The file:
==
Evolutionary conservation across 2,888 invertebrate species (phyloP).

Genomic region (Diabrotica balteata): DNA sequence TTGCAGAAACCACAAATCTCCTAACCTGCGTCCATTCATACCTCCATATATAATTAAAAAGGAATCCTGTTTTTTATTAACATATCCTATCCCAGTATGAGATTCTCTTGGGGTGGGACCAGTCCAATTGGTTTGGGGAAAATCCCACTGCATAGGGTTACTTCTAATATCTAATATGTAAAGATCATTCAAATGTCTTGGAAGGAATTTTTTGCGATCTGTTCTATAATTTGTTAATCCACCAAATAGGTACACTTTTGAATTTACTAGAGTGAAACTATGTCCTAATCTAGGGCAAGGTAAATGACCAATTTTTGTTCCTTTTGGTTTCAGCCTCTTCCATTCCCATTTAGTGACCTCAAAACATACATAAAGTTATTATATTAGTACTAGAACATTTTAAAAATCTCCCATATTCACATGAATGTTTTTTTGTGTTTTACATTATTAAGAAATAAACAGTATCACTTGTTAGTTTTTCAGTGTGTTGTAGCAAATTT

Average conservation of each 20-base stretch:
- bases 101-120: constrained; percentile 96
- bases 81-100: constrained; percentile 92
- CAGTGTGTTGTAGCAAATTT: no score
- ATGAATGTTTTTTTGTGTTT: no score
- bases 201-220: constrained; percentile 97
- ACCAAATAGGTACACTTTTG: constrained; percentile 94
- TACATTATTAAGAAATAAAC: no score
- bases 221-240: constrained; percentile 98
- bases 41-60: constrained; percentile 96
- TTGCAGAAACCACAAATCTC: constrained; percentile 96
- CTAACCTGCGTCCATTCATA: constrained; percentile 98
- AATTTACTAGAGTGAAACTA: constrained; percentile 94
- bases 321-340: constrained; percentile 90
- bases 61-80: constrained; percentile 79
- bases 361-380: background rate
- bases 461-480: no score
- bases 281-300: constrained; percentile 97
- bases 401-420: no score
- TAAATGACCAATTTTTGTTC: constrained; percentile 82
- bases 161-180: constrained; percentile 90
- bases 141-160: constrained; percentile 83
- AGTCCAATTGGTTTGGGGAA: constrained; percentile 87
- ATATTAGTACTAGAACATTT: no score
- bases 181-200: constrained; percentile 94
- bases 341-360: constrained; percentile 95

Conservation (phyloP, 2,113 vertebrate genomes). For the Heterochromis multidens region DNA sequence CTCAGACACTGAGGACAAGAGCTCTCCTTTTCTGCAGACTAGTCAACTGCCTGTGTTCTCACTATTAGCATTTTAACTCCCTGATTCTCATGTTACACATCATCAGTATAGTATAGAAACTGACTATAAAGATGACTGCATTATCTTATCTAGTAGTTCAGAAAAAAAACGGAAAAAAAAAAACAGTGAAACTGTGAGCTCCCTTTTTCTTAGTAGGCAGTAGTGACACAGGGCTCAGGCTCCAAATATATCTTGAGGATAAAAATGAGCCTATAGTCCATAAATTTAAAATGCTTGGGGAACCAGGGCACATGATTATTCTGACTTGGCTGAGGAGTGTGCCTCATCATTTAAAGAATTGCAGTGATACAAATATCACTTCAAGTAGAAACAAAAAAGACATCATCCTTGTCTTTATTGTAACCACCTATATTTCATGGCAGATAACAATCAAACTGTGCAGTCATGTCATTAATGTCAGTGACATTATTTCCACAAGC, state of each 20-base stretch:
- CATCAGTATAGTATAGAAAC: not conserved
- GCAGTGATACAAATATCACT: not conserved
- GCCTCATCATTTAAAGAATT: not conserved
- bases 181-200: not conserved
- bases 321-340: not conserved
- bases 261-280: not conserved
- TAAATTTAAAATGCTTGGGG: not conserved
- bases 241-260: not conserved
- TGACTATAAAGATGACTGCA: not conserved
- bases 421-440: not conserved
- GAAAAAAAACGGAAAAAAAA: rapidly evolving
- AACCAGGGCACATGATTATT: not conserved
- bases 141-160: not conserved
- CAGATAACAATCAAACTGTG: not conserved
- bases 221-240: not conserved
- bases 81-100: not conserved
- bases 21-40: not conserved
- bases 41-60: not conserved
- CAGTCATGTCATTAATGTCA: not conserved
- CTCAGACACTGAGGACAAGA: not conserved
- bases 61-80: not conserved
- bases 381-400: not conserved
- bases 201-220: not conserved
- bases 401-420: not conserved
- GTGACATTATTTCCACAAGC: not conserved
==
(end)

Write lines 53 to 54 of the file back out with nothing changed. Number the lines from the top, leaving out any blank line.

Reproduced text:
- bases 401-420: not conserved
- GTGACATTATTTCCACAAGC: not conserved